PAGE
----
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Lecture 7

NUTR 3210 Lecture Notes - Lecture 7: Branched-Chain Amino Acid, Protein Quaternary Structure, Aminopeptidase

8 pages98 viewsFall 2016

Department
Nutrition
Course Code
NUTR 3210
Professor
Jennifer Monk
Lecture
7

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NUTR3210 Proteins
What is Protein?
Macronutrient
**Health Canada recommends that protein intake comprises 10-30% of total energy
(ME)
Main Functions:
o Protein synthesis
o Support of blood glucose
o Energy, ME=4 kcal/g
**Requirements are for amino acids rather than whole proteins
Very important: National and international recommendations for protein intake are based
on animal sources of protein (such as meat, milk and eggs)
o Plant proteins may be less digestible due to intrinsic differences in the nature of
the protein and the presence of other factors (like fibre which reduces protein
digestibility by <10%)
Protein requirements vary with life stage (e.g. infancy, childhood, adolescence,
pregnancy)
Amino Acid Structure:
*see slide
connected by peptide bonds:
o amino acids join through condensation reactions, in which water is lost by a
reaction between the carboxyl group of one amino acid + amino group of another
o peptide bonds eliminate charge and decrease water solubility zwitterionic free
amino acids have a high water solubility
Protein Synthesis:
peptide cannot be used interchangeable with protein quaternary structure
o 2 aa = dipeptide
o 3 aa = tripeptide
o 4-50 aa = olgiopeptide
o >50 aa = polypeptide
o *aa are added one at a time in the correct sequence
o 1 or more polypeptides biologically active protein
linear polypeptide chain 3D folded protein (tertiary/quaternary structure)
Native vs Denatured
native protein normal 3D configuration
proteins are denatured by:
o heat
o salt treatment
o detergents
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o pH (acids; stomach acid with HCl)
When denatured, protein loses biological activity
Denaturation affects secondary-quaternary structure (peptide bonds between aa are intact)
Result: open up the protein so enzymes break peptide bonds
E.g. Albumin (egg protein)
o Albumin in native form is transparent and liquid
o When cooked, the albumin becomes opaque and hard denatured
Amino Acid Classification
Essential 9 in adults; 10 in infants *cannot be made by the body or made quickly
o Lysine
o Threonine
o Isoleucine*
o Leucine*
o Methionine
o Phenylalanine
o Tryptophan
o Valine*
o Histidine
o Arginine (in infants)
o * = branched chain amino acids
Non-essential
o Can be synthesized in the body and are not essential components of the diet
Protein Digestion:
Dietary protein homogenization (mouth: mechanical, lubrication)
protein denaturation in the stomach (HCl)
denatured protein olgiopeptides (by zymogens activating enzymes; activator=HCl)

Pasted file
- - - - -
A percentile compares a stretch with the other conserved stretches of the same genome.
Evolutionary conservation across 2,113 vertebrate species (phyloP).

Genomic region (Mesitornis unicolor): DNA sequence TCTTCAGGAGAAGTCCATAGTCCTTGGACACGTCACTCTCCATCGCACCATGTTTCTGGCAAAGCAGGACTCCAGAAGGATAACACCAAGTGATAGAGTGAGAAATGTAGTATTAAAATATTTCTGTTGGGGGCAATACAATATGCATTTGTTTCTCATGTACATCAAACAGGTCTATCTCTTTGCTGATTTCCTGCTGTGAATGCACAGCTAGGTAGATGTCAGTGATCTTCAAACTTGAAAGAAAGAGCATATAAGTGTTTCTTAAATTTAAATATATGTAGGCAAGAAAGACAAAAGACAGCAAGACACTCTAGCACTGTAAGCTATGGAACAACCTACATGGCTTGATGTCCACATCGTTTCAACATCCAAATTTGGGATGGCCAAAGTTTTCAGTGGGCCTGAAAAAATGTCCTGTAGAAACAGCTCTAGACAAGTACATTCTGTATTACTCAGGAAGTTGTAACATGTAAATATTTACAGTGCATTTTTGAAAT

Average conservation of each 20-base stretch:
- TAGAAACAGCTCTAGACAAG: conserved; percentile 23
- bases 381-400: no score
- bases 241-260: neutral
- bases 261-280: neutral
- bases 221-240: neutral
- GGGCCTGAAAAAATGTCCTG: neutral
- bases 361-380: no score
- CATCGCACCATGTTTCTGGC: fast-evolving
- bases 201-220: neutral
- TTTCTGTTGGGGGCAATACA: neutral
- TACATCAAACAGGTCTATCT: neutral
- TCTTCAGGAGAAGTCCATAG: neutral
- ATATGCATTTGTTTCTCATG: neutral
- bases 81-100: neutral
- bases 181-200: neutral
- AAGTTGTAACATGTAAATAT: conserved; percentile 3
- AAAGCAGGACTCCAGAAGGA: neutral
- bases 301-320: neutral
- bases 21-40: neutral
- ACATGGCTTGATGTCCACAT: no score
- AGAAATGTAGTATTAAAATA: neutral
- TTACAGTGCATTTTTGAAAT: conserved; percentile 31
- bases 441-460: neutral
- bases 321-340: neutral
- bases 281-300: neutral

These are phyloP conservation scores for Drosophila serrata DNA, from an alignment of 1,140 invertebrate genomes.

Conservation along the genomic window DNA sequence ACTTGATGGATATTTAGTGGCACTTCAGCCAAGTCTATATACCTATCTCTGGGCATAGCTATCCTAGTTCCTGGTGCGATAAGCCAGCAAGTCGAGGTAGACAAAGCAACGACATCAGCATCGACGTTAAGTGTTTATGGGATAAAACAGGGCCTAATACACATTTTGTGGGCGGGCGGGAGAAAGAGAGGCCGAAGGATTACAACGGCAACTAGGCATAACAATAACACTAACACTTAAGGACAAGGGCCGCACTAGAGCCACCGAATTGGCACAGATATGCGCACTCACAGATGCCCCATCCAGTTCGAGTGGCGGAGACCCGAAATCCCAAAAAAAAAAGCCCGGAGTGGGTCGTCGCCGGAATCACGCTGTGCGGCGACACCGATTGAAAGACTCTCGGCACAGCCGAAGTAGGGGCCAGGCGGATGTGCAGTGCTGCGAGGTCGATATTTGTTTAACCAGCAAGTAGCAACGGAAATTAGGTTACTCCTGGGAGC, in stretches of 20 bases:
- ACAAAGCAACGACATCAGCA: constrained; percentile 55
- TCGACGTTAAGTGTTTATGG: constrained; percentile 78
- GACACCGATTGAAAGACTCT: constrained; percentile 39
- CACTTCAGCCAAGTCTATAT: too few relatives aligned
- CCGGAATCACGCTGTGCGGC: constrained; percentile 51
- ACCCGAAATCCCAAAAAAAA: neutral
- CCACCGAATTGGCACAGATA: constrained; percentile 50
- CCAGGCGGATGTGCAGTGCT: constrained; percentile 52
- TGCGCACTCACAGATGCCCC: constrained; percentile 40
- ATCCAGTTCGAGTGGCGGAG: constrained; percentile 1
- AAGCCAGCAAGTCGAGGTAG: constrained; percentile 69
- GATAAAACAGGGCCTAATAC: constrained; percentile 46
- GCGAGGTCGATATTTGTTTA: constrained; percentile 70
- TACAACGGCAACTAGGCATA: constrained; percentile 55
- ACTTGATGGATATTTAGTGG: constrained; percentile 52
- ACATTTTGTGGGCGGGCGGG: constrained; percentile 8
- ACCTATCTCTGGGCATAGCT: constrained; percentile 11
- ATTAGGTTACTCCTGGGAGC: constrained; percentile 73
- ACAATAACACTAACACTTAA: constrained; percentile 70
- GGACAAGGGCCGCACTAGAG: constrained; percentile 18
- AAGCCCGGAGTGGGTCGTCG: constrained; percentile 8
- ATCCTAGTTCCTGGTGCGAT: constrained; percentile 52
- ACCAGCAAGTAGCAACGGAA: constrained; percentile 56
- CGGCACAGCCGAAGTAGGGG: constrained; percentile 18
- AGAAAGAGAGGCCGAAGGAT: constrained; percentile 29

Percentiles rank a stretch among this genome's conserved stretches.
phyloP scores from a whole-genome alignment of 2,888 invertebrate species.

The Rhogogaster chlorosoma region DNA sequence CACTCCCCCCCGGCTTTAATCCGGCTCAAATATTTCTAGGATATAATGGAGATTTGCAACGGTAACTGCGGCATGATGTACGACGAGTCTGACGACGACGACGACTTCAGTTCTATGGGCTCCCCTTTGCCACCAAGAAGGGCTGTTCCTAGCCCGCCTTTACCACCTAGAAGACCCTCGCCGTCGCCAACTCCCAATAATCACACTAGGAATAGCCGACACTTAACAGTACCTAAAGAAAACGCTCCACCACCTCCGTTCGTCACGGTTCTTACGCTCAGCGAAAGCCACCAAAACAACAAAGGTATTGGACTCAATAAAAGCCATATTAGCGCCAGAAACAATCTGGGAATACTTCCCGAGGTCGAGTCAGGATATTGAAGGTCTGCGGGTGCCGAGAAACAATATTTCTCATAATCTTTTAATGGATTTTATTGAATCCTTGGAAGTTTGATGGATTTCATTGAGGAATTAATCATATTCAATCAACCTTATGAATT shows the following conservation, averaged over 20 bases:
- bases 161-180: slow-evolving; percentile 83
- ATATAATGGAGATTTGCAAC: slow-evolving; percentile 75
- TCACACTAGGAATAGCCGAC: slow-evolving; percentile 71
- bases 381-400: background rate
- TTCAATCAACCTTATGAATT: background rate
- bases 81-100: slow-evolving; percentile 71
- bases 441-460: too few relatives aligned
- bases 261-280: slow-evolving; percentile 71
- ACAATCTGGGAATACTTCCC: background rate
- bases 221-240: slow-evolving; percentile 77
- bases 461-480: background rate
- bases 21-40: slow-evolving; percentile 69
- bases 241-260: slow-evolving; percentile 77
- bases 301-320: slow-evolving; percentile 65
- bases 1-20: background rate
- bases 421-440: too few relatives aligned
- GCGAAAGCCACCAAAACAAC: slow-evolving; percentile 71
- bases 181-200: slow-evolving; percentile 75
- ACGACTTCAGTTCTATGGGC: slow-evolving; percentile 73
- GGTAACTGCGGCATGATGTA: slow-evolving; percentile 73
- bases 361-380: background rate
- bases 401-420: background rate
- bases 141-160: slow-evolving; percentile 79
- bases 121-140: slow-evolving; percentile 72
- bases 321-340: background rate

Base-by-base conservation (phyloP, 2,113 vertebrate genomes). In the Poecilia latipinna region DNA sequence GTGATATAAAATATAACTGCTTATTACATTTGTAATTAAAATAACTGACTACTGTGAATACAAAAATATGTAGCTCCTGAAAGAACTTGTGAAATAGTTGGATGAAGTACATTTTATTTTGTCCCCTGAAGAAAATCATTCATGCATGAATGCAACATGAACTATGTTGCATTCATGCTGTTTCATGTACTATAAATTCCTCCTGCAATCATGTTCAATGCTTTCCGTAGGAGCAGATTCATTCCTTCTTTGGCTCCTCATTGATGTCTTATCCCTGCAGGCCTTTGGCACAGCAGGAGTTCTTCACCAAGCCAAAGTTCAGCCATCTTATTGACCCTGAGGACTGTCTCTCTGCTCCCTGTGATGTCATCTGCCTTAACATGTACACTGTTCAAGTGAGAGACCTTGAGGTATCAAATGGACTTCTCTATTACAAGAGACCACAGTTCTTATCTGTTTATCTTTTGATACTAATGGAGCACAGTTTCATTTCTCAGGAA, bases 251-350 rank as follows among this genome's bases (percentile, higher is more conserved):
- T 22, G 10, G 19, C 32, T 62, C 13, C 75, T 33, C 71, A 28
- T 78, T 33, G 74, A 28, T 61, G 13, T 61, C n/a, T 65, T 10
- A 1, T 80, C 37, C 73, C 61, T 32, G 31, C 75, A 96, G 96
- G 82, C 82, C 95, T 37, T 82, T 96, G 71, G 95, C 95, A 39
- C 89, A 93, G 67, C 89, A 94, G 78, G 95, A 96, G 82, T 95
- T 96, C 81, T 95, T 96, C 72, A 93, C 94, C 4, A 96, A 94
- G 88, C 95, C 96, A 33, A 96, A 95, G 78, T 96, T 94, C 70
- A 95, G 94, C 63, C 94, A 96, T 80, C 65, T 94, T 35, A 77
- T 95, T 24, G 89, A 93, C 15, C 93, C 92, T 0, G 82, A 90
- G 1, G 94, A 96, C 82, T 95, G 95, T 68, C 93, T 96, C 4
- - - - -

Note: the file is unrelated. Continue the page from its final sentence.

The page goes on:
o pepsinogen pepsin
o parapepsinogen 1&2 parapepsin 1&2
o **process occurs by proteolytic cleavage or HCl activation*
olgiopeptide (from stomach) small intestine
o s. intestine secretes aminopeptidase (already active; not a zymgogen) and
enterokinase (activates trypsin)
o pancreas secretes trypsinogen, chymotyrpsinogen, proelastase,
procarboxypeptidase A&B
*trypsin is activated first then trypsin activates other proteolytic enzymes
free amino acids and small peptides
Enzymes:
exopeptidases:
o amino peptidase cleaves off NH2 from amino acids
o carboxypeptidases cleaves COOH from end
endopeptidases:
o trypsin cleaves basic aa peptide bonds inside amino acid chain
o elastase cleaves neutral aa peptide bonds
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o pepsin, parapepsins, chymotrypsin cleaves large neutral aa peptide bonds (with
complex side chains)
*See Secretion Summary:
enterokinase (enteropeptidase) and aminopeptidase are secreted by the intestinal mucosa
in active forms NOT a zymogen
Zymogen (inactive)
Source of
Zymogen
Secretion
Enzyme/Activa
tor
Enzyme (active)
Site of
Activity
Substrate
Pepsinogen
Stomach
HCl or pepsin
Pepsin
Stomach
Most amino
acids (no
terminal aa)
Parapepsinogen 1&2
Stomach
HCl
Parapepsin 1&2
Stomach
Most amino
acids (no
terminal aa)
Trypsinogen
Pancreas
Enteropeptidase
Trypsin
S.
Intestine
Basic aa
Chymotrypsinogen
Pancreas
Trypsin
Chymotrypsin
S.
Intestine
Aromatic
aa, Met,
Asn, His
Proelastase
Pancreas
Trypsin
Elastase
S.
Intestine
Neutral aa
Procarboxypeptidase
A&B
Pancreas
Trypsin
Carboxypeptidase
A
Small
Intestine
C-terminal
neutral aa
Carboxypeptidase
B
C-terminal
basic aa
Aminopeptidases
N-terminal
aa
Amino Acid Absorption into Enterocytes (through Apical Membrane)
1. Facilitated Diffusion
Depends on concentration gradient; high [aa] in the lumen and low [aa] inside
Diffusion cannot occur if intracellular concentration of aa rises above
concentration in the lumen
Does not require Na+ or ATP
2. Sodium-dependent amino acid transporters (active transport)
Aa and Na+ are cotransported (Na+ moves down concentration gradient)
Requires ATP to maintain Na concentration gradient
Di/Tri-peptides (small) are cotransported by PEPT1
Once inside the ell, they are further broken down by cytosolic peptidase
into individual amino acid
Protein Absorption: Enterocyte Circulation
Amino acids cross the enterocyte basolateral membrane by facilitated diffusion
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